But sometimes I do too!

Like last month or so I came up with a solution as to why our cultures weren't growing so well. And then more recently I figured out how to screen my diatoms for our reporter gene more effectively.

So yes, sometimes I come up with cool things too.

The Jonas Clark building. I can't stop taking pictures from this vantage point! Gah! I love it! 11/18/2011

Tuesday, November 15, 2011

Marine Biology Research

I made a new video discussing what it's like to do research at Clark. This video pairs really well with the video I made called Bio @ Clark.

Marine biology research at Clark University.

Thursday, November 10, 2011

Extracting RNA from DIE-atoms, among other things

I've been very busy in lab and such, but managed to post a new video onto the YouTubes, which you can see right here:

Warning: awesomely awesome intro in this video that's totally worth watching.

It's funny, we had a pretty cold and slightly miserable October that brought us our first snowstorm of the year, but so far November has been very kind to us. Yeah, today it was cold and rainy, but we've had temperatures in the upper 50s and low 60s for most of the month with plenty of sunshine.

While I've enjoyed the beautiful weather on campus, I know all too well it'll get really cold once again and more snow will fall. But until then I'll be sure to appreciate the nice fall weather as long as it lasts.

Sunday, October 30, 2011

October Snow Storm Carnage

Last night on October 29th, central Massachusetts got a fair amount of wet snow. Estimates and measurements vary, but the campus got about 5-6" of snow. The problem with wet snow is that it weighs down trees, especially if the trees still haven't lost all of their leaves yet. The problem is amplified with longer branches as it creates more downward force on the branch (basic physics thank you), causing the branches to snap off.

I've taken a bunch of photographs and have posted two videos, here and here. I'll also embed the main video at the bottom of this post.

A somewhat complete photo album is here.

My tumblr post is here.

A slideshow on the New York Times of some of the damage to the northeast.

Before the storm: Saturday October 28th, 2:30 PM.

After the storm: Sunday October 29th, 12:00 PM.

My favorite post-apocalypse photo.

A sample of the carnage:

A video of the tree carnage on the Clark campus.

Sunday, October 23, 2011

Measuring gene activity in changing environmental conditions

Yeah, so, I'm ready for science.

If I do say so myself, I do look rather badass in this clip. Honestly thought, scientists should be looked up to like super heroes because we're going to be the ones saving the planet (hopefully). More about this topic another day.

Anyway, I've started the phase of my research project that will yield be data. Data for my thesis. Yesssss.

Although my last few videos have been quite long, this one below is short and sweet. How awesome.

My tumblr graphic representing the video >_>

While I still need to plan out all of my assays and assay replicates (to strengthen the power of our collected data), the fact I'm starting this process has me really fired up. For the most part, I'll be running cultures for an hour or so under continuous light (because diatoms like light) under different environmental conditions and taking cell samples periodically for later analysis.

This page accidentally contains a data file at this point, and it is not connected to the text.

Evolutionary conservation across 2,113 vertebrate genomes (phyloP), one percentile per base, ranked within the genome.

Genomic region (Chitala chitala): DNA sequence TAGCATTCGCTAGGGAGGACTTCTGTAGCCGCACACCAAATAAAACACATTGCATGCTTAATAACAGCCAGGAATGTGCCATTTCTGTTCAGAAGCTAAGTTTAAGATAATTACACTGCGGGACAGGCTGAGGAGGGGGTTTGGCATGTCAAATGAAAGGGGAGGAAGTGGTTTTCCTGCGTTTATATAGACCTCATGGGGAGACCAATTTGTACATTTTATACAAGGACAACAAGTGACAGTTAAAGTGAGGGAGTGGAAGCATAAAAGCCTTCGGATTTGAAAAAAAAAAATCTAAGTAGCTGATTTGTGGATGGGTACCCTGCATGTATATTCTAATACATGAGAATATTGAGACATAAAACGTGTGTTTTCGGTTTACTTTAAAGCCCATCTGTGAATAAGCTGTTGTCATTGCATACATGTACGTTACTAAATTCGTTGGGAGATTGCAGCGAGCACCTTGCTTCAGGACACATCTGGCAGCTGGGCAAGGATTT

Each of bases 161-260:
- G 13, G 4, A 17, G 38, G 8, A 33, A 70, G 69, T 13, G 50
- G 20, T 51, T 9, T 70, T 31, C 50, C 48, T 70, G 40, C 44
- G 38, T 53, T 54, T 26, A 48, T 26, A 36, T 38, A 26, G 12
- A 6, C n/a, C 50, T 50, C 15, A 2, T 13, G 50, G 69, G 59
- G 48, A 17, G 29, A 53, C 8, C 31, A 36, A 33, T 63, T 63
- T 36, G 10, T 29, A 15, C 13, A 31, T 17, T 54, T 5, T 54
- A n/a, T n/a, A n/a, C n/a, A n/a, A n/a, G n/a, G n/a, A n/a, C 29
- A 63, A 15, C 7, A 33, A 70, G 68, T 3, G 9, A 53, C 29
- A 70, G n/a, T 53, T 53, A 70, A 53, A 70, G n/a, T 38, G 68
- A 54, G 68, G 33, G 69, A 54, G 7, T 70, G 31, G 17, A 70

But really, I should be studying for the GRE right now because I take it in less than 3 weeks.

In other brief news:

Last week when I was about to load a gel, I noticed I had a friend. (It's a spider. Click the link!)

In my spare time I put together this Hawk vs. Squirrel video that captures the relationship between the Clark squirrels and the area hawks.

I also updated my Fall @ Clark section, a collection of fall photographs. My most recent additions are at the bottom of the page.

Saturday, October 15, 2011

Diatom Colony Screen

A new lab video!

In this video I discuss designing a colony screen protocol for my transformed lines of diatoms. In one of my recent posts, I posted this picture diagram which oversimplified the process:

While the PCR steps are the same (starting in the top left panel with the diatoms being combined with the PCR mix), I discovered that diatoms grown in liquid culture (i.e. their natural state) needed extra care in preparing them for a colony screen.

Let's step back a bit and quickly talk about colony screens (in case you didn't read my above Tumblr post). A colony screen is a modified PCR reaction*, which is a cyclical amplification of a short sequence of DNA, exponentially copying the targeted DNA strand. (*Even though PCR stands for polymerase chain reaction, PCR is usually said out loud in conversation as PCR reaction.) Often the DNA source for a PCR reaction is a purified, such as plasmid DNA purified by a process to separate plasmid DNA from proteins and genomic DNA.

But colony screens use a colony of cells to supply the DNA for the PCR reaction. By initially lysing the cell by cooking it at a high temperature for a period of time, the cell's DNA is released into the PCR reaction mix and then amplified in the reaction. Colony screens are used to screen cells for the presence of DNA--that is if the targeted sequence of DNA is present, it will be amplified by the reaction. If a reaction gives a positive band on a gel (bottom right of the colony screen chart), then we know that the DNA from the cells in that particular reaction also have the DNA of interest.